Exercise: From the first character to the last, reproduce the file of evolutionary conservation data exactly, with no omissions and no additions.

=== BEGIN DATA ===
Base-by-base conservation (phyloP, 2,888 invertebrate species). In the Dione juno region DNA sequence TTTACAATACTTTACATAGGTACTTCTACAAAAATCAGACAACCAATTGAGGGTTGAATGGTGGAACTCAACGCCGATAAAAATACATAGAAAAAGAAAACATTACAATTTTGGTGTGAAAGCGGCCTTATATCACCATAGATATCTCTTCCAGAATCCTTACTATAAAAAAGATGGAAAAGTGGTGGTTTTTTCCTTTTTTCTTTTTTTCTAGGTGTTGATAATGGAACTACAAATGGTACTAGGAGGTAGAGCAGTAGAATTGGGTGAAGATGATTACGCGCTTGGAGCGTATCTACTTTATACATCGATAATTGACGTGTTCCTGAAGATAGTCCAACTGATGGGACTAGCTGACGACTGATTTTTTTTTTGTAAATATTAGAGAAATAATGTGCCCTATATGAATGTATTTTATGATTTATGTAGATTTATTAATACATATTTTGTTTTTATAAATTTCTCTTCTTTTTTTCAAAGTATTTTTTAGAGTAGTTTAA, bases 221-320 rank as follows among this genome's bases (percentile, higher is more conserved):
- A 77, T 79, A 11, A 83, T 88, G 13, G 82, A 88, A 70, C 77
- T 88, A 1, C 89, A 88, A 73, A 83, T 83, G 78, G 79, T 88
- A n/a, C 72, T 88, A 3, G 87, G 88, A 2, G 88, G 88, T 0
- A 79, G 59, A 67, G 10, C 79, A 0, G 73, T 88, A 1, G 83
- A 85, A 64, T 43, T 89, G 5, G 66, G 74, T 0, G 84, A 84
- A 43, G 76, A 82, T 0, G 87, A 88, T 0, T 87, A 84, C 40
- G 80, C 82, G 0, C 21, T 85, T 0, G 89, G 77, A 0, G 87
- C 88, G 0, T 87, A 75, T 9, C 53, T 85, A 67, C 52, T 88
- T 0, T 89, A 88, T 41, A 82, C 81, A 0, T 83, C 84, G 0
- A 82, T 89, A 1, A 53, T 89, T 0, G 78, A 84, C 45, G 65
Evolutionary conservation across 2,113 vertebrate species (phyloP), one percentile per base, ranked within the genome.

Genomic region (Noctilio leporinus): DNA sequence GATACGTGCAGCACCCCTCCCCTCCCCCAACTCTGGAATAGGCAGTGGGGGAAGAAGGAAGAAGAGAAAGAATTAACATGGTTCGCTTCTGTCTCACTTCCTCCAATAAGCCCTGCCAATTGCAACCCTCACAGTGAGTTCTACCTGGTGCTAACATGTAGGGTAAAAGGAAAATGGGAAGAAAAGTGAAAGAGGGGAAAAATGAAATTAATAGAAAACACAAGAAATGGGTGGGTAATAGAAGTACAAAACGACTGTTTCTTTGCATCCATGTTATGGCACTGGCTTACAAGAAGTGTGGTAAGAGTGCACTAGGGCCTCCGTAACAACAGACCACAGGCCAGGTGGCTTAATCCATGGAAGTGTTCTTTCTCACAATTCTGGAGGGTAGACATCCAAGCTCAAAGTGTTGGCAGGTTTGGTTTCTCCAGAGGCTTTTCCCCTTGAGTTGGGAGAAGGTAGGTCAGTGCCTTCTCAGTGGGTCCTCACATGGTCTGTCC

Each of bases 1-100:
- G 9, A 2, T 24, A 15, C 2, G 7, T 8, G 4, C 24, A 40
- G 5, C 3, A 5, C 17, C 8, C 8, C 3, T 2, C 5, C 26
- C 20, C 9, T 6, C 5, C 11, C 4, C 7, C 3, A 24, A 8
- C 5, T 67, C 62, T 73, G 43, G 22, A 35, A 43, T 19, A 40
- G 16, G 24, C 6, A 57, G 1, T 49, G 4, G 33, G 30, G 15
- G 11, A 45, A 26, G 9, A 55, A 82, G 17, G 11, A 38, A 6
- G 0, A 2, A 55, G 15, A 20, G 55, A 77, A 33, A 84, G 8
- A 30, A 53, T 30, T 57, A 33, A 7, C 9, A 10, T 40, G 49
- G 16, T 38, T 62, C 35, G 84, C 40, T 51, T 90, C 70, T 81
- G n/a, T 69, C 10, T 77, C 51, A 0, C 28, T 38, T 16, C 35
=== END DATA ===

Base-by-base conservation (phyloP, 2,888 invertebrate species). In the Dione juno region DNA sequence TTTACAATACTTTACATAGGTACTTCTACAAAAATCAGACAACCAATTGAGGGTTGAATGGTGGAACTCAACGCCGATAAAAATACATAGAAAAAGAAAACATTACAATTTTGGTGTGAAAGCGGCCTTATATCACCATAGATATCTCTTCCAGAATCCTTACTATAAAAAAGATGGAAAAGTGGTGGTTTTTTCCTTTTTTCTTTTTTTCTAGGTGTTGATAATGGAACTACAAATGGTACTAGGAGGTAGAGCAGTAGAATTGGGTGAAGATGATTACGCGCTTGGAGCGTATCTACTTTATACATCGATAATTGACGTGTTCCTGAAGATAGTCCAACTGATGGGACTAGCTGACGACTGATTTTTTTTTTGTAAATATTAGAGAAATAATGTGCCCTATATGAATGTATTTTATGATTTATGTAGATTTATTAATACATATTTTGTTTTTATAAATTTCTCTTCTTTTTTTCAAAGTATTTTTTAGAGTAGTTTAA, bases 221-320 rank as follows among this genome's bases (percentile, higher is more conserved):
- A 77, T 79, A 11, A 83, T 88, G 13, G 82, A 88, A 70, C 77
- T 88, A 1, C 89, A 88, A 73, A 83, T 83, G 78, G 79, T 88
- A n/a, C 72, T 88, A 3, G 87, G 88, A 2, G 88, G 88, T 0
- A 79, G 59, A 67, G 10, C 79, A 0, G 73, T 88, A 1, G 83
- A 85, A 64, T 43, T 89, G 5, G 66, G 74, T 0, G 84, A 84
- A 43, G 76, A 82, T 0, G 87, A 88, T 0, T 87, A 84, C 40
- G 80, C 82, G 0, C 21, T 85, T 0, G 89, G 77, A 0, G 87
- C 88, G 0, T 87, A 75, T 9, C 53, T 85, A 67, C 52, T 88
- T 0, T 89, A 88, T 41, A 82, C 81, A 0, T 83, C 84, G 0
- A 82, T 89, A 1, A 53, T 89, T 0, G 78, A 84, C 45, G 65
Evolutionary conservation across 2,113 vertebrate species (phyloP), one percentile per base, ranked within the genome.

Genomic region (Noctilio leporinus): DNA sequence GATACGTGCAGCACCCCTCCCCTCCCCCAACTCTGGAATAGGCAGTGGGGGAAGAAGGAAGAAGAGAAAGAATTAACATGGTTCGCTTCTGTCTCACTTCCTCCAATAAGCCCTGCCAATTGCAACCCTCACAGTGAGTTCTACCTGGTGCTAACATGTAGGGTAAAAGGAAAATGGGAAGAAAAGTGAAAGAGGGGAAAAATGAAATTAATAGAAAACACAAGAAATGGGTGGGTAATAGAAGTACAAAACGACTGTTTCTTTGCATCCATGTTATGGCACTGGCTTACAAGAAGTGTGGTAAGAGTGCACTAGGGCCTCCGTAACAACAGACCACAGGCCAGGTGGCTTAATCCATGGAAGTGTTCTTTCTCACAATTCTGGAGGGTAGACATCCAAGCTCAAAGTGTTGGCAGGTTTGGTTTCTCCAGAGGCTTTTCCCCTTGAGTTGGGAGAAGGTAGGTCAGTGCCTTCTCAGTGGGTCCTCACATGGTCTGTCC

Each of bases 1-100:
- G 9, A 2, T 24, A 15, C 2, G 7, T 8, G 4, C 24, A 40
- G 5, C 3, A 5, C 17, C 8, C 8, C 3, T 2, C 5, C 26
- C 20, C 9, T 6, C 5, C 11, C 4, C 7, C 3, A 24, A 8
- C 5, T 67, C 62, T 73, G 43, G 22, A 35, A 43, T 19, A 40
- G 16, G 24, C 6, A 57, G 1, T 49, G 4, G 33, G 30, G 15
- G 11, A 45, A 26, G 9, A 55, A 82, G 17, G 11, A 38, A 6
- G 0, A 2, A 55, G 15, A 20, G 55, A 77, A 33, A 84, G 8
- A 30, A 53, T 30, T 57, A 33, A 7, C 9, A 10, T 40, G 49
- G 16, T 38, T 62, C 35, G 84, C 40, T 51, T 90, C 70, T 81
- G n/a, T 69, C 10, T 77, C 51, A 0, C 28, T 38, T 16, C 35